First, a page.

What automotive engineering technicians earn.
Information updated October 2021.
Automotive engineering technicians work with engineers, examining proposed vehicle designs and changes, and conducting tests. Such tests are performed to gauge an automotive component or system, to measure its performance, efficiency, and durability.
Notably, these professionals are part of the broader mechanical engineering technician field as categorized by the U.S. Bureau of Labor Statistics, with average job growth anticipated through 2030.
By performing manual and automated tests of automotive systems and components, automotive engineering technicians can make improvements based on observation and accumulated data.
Technicians must document their findings; determine the causes of malfunctions or defects; install, maintain, and test equipment; and follow oral and written instructions.
Further, technicians are responsible for calibrating test equipment, documenting results, and making use of tools. For example, tools such as multimeters, oscilloscopes, signal generators, and welding machinery are utilized as they accomplish their work.
Likewise, these professionals must be comfortable in working with spreadsheets, CAD, and scientific software.
A STEM background — science, technology, engineering, and mathematics — is essential for the automotive engineering technician job candidate. While a two-year degree may offer sufficient experience for some jobs, a four-year degree may be required for some positions.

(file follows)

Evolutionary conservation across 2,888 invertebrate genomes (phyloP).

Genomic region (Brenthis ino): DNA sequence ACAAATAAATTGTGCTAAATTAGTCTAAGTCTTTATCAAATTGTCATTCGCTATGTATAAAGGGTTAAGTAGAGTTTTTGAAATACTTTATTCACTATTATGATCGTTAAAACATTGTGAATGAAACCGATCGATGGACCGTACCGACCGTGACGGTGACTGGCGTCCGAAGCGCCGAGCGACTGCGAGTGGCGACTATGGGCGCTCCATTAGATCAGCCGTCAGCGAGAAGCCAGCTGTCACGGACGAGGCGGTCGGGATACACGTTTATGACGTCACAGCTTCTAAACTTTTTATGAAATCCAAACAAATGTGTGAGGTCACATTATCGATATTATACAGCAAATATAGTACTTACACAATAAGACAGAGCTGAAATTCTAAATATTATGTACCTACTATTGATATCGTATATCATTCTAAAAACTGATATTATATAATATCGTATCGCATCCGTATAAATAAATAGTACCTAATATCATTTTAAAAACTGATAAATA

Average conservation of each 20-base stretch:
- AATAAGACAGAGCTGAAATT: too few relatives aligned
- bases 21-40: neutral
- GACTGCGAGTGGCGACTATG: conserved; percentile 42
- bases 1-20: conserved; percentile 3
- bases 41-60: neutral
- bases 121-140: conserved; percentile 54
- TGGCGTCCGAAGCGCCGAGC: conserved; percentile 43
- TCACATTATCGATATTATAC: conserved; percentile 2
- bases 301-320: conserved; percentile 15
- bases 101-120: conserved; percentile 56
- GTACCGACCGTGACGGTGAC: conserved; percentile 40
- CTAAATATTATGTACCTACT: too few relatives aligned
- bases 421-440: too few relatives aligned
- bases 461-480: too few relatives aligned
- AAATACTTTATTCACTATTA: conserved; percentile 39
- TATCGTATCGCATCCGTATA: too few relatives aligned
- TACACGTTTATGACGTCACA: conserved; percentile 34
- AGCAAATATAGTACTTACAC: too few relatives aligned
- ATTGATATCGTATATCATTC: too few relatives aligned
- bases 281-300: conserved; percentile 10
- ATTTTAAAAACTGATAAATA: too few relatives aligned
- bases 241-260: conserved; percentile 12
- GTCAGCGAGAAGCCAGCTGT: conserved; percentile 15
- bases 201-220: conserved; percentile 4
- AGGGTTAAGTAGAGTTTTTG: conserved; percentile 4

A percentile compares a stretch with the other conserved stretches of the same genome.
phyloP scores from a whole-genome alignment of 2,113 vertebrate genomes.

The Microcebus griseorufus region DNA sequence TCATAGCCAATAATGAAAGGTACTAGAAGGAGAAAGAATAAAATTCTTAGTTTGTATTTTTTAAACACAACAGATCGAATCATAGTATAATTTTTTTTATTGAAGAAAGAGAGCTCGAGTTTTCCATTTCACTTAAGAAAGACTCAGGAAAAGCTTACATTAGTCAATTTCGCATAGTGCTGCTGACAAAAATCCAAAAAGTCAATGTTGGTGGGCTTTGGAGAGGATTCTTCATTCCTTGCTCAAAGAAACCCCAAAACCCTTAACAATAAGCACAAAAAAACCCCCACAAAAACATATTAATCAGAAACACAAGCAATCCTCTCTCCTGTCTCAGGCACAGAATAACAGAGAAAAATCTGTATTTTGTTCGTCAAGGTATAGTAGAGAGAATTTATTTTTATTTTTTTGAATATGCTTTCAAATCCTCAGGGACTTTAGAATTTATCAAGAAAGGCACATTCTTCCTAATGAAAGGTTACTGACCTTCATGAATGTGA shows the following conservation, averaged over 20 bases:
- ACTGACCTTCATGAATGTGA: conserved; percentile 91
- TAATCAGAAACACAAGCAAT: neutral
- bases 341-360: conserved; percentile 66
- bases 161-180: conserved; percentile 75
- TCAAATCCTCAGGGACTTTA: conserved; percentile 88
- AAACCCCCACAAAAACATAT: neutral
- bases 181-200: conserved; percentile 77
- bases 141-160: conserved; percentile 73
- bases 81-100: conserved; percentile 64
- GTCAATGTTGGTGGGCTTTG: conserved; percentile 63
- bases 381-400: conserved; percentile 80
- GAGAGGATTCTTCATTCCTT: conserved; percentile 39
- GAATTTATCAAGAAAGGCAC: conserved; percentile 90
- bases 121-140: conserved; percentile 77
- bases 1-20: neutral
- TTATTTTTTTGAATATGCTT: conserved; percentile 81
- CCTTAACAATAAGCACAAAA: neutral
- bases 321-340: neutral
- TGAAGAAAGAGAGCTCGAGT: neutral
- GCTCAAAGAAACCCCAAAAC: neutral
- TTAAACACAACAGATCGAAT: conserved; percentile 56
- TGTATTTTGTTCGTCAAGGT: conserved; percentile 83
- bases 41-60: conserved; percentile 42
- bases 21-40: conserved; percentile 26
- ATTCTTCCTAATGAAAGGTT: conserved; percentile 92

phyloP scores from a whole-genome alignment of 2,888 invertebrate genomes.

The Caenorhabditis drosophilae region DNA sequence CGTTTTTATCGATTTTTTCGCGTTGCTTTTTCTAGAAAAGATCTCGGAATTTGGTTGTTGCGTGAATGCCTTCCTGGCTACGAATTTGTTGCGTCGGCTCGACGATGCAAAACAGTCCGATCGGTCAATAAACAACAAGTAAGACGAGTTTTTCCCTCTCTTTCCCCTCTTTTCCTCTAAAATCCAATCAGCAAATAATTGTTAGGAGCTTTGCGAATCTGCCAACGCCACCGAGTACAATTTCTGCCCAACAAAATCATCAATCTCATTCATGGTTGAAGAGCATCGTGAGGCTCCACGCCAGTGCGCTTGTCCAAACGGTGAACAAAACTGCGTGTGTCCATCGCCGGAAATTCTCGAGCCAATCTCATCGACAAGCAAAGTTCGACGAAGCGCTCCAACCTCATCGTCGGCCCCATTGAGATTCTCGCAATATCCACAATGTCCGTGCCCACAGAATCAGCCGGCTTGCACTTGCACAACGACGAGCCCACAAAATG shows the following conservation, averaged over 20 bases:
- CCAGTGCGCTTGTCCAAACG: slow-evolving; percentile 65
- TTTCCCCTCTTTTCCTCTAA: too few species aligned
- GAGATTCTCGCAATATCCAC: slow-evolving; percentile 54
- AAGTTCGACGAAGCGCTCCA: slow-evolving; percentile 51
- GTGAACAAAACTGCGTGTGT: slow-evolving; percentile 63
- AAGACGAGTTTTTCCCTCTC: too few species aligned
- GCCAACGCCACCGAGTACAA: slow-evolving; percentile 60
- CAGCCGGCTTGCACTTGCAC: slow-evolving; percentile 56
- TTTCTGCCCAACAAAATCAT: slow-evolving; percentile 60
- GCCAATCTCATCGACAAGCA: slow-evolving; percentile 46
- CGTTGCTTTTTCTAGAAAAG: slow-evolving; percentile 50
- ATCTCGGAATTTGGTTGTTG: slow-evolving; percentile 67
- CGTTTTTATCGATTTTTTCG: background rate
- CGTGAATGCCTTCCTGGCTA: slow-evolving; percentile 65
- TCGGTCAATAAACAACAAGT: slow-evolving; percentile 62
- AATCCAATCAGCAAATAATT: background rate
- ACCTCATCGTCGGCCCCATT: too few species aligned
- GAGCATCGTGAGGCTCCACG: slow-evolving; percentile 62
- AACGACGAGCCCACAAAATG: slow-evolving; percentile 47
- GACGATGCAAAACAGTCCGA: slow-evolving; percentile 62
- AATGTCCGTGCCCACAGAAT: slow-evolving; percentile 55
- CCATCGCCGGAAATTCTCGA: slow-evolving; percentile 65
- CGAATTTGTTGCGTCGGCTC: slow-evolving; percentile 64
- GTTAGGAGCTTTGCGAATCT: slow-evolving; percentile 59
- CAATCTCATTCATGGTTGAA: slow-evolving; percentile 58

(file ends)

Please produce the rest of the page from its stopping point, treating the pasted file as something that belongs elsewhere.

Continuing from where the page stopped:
The BLS notes that such students may start out at a vocational-technical school or a community college, taking algebra, trigonometry, and science courses including core liberal arts courses. Moreover, classroom and laboratory components are part of the training curriculum, which will look at various parts of a car. For instance, these include the electrical system, brake and suspension systems, electronics and telecommunications, engines and transmissions, safety systems, the manufacturing process, and quality control.
Average Salary of Automotive Engineering Technicians
As of 2020, the average hourly wage for an automotive engineering technician was $28.00. Annually, these technicians earn $58,230, for a higher rate than what drafters, environmental engineering technicians, industrial engineering technicians and machinists make.
Technicians in the 10th percentile earned $36,200 or less per year while those in the 25th percentile averaged $45,430 annually. The median salary was $58,230 per year. Further, those in the 75th percentile earned $73,800 per year and technicians in the top 10 percent averaged $91,320 or more annually.
Salaries for automotive engineering technicians varied across the country. A sample of the highest average salaries includes New Mexico where the median wage was $78,200 per year as of 2020. California, at $69,970, is another state where wages were significantly above the national average.
Most automotive engineering technicians work in the manufacturing sector. Consequently, these professionals may find themselves employed by an automotive parts supply company or a car manufacturer. For example, these companies may include the Ford Motor Company, General Motors, and Toyota. In addition, Hyundai, Rivian, Tesla, and Mercedes-Benz may also be hiring. Furthermore, others may find themselves employed in the professional, scientific, and technical services sectors.
All in all, the BLS is forecasting average growth for automotive engineering technicians through 2030. Certainly, for those professionals seeking improved job security, further training and certification as an automotive engineer may prove advantageous.
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Inset photo courtesy of André Karwath.